Wednesday, January 26, 2011
According to the lab, the mirror has a P-V accuracy of nearly 1/9th wave in the wave front, and a Stehl ratio of 0.952, more than good enough for great views that are "diffraction limited." In other words, the only thing that should limit what is seen is the wave nature of light itself. Because of that, mirrors do not have to be perfect, just made well enough to offer sharp views. The glass the mirror is made of is Pyrex, a low-expansion glass that will minimize distortion due to temperature effects.
Installing the mirror was straightforward, but the design of the cell I used results in a tight fit. Some spacers will be needed to leave space for the collimation bolts to screw in or out as well, but overall the cell appears to work well. To keep curious cats out of the mirror box and off the mirror, I left the cover on it then placed a heavy battery on top of that to prevent Merlin, the youngest and most curious of them from moving it.
Now that the mirror is here, in a month or less I plan to have the telescope fully assembled, tested and in operation. The mirror will reside permanently in the mirror box to minimize the risk of breakage or other damage befalling it. I could even wash the mirror while in the mirror box, after removing all electrical and electronic components in it first. The clips have rubber bumpers and the side pins are surrounded by wooden dowels to pad the mirror from bumps and jars during handling, they will not touch it while I'm observing.
Saturday, January 22, 2011
protective wrappings and installed it in it's holder. After inserting the mirror into it's aluminum sleeve, I inserted the dew heater for it next, then polyester batting. It then took replacing the four screws to secure it to the hub and keep the very fragile, and expensive too diagonal mirror in it's cell. The mirror will now remain there until it becomes necessary to disassemble the cell again, but because the batting is not a food source for fungi and other organisms, the mirror could be washed right in it's cell without harm to it, the heater or the holder.
Tuesday, January 18, 2011
So I got out my welding machine and some 10-gauge flat mild steel stock, and spent two hours measuring, cutting, fitting and MIG welding a battery holder for a separate 18 amp-hour, 12-volt battery that will power the dew heaters and the digital setting circles independently of the cooling fan, which will draw little power on it's own even at full speed.
What emerged was a holder that will be bolted as low as possible to the front board of the rocker to prevent tippiness. A cable will then run from the battery to the Dew Buster, from which power will be fed to the dew heaters and the digital setting circles. After all the welding and clean up was completed, I sprayed it first with a metal primer, then glossy black enamel paint to prevent rusting.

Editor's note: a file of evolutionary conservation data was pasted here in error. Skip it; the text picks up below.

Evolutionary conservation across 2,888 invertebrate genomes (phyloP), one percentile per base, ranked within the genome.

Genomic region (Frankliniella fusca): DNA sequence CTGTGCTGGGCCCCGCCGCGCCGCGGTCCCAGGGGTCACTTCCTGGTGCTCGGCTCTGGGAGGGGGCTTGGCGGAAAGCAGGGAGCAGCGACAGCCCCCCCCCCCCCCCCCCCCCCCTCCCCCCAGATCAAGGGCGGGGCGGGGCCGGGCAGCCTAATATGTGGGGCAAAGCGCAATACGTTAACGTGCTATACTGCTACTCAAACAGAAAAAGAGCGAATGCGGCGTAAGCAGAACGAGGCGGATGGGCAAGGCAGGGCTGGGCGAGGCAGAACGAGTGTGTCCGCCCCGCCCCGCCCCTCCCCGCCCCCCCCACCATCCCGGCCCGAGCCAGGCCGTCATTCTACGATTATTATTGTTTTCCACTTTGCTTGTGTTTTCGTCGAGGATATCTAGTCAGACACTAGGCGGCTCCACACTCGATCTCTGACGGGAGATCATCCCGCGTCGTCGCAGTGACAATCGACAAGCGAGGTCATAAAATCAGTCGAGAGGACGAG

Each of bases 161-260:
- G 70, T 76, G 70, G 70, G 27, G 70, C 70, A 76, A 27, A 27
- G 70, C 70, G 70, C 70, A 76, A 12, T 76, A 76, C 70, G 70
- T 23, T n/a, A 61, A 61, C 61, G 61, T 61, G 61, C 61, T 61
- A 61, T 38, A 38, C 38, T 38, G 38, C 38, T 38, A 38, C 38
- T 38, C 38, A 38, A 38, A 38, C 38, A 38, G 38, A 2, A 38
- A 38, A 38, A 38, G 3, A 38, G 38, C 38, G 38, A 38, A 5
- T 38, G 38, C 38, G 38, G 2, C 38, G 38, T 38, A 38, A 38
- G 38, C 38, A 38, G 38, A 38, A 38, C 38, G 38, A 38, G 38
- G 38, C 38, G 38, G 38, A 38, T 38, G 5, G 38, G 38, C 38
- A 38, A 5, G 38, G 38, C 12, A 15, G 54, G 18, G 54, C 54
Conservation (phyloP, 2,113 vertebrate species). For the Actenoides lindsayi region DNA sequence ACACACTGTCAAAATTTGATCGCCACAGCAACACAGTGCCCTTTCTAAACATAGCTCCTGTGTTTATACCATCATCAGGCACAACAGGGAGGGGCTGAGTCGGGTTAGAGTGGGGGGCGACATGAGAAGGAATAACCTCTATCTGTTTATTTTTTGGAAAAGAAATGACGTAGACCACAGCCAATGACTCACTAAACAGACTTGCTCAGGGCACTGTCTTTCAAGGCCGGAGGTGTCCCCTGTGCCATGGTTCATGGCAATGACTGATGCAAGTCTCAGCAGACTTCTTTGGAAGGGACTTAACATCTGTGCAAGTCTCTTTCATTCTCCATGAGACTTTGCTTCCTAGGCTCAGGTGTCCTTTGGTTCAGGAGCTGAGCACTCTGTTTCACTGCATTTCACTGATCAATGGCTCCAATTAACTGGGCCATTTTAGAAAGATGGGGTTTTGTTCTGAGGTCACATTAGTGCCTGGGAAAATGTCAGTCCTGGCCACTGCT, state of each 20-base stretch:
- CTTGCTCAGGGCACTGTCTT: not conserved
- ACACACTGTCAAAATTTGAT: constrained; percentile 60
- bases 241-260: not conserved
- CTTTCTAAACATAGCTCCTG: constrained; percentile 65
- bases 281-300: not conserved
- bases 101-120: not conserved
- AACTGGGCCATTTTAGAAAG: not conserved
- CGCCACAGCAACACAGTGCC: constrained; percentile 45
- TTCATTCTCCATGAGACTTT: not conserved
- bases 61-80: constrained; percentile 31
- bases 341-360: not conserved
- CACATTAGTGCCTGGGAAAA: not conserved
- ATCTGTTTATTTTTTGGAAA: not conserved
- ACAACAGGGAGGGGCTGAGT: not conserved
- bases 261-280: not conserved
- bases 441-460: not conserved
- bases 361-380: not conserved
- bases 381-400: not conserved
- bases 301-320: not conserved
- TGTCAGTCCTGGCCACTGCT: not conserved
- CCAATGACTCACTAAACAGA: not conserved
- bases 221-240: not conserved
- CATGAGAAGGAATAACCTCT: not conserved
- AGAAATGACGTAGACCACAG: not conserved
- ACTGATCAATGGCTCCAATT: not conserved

Sunday, January 2, 2011
In early December the weather and the moon were favorable for a few days for observing deep sky objects. The weather the weekend after that was poor but nevertheless permitted observation of yet more galaxies and nebulae. Most of the objects I concentrated on were galaxies in the constellations Sculptor, Cetus, Pisces and Fornax, but I also looked at objects in Andromeda, Eridanus, Perseus and Cassiopeia. As before, I took my 10-inch Dobsonian to the usual landing strip to observe these objects, because none of them would have been visible from my home.
NGC 467 is one of many elliptical galaxies in Pisces that is in range of 8 and 10-inch telescopes from good sites. Resembling a distant and unresolved globular cluster or faint comet, this is a very distant galaxy that in photographs is attended by a very faint edge on spiral galaxy, which was too faint to see through my telescope that night. It's small apparent size results in a high surface brightness and therefore it's quite visible even though it's a 12th magnitude object.
The last object I sketched was NGC-1201, another Fornax galaxy that's much smaller in apparent size but much more concentrated and compact than NGC-1097. That makes it look brighter than NGC-1097 even though it's more than a magnitude dimmer, making this galaxy a good one for small telescope from more southerly regions of the world. The core is very bright and large, while the disk of the galaxy is also bright and oval in shape. A nice example of a bright galaxy that stands up well to high magnifications and doubtlessly would show a lot of detail in bigger telescopes at even higher magnification.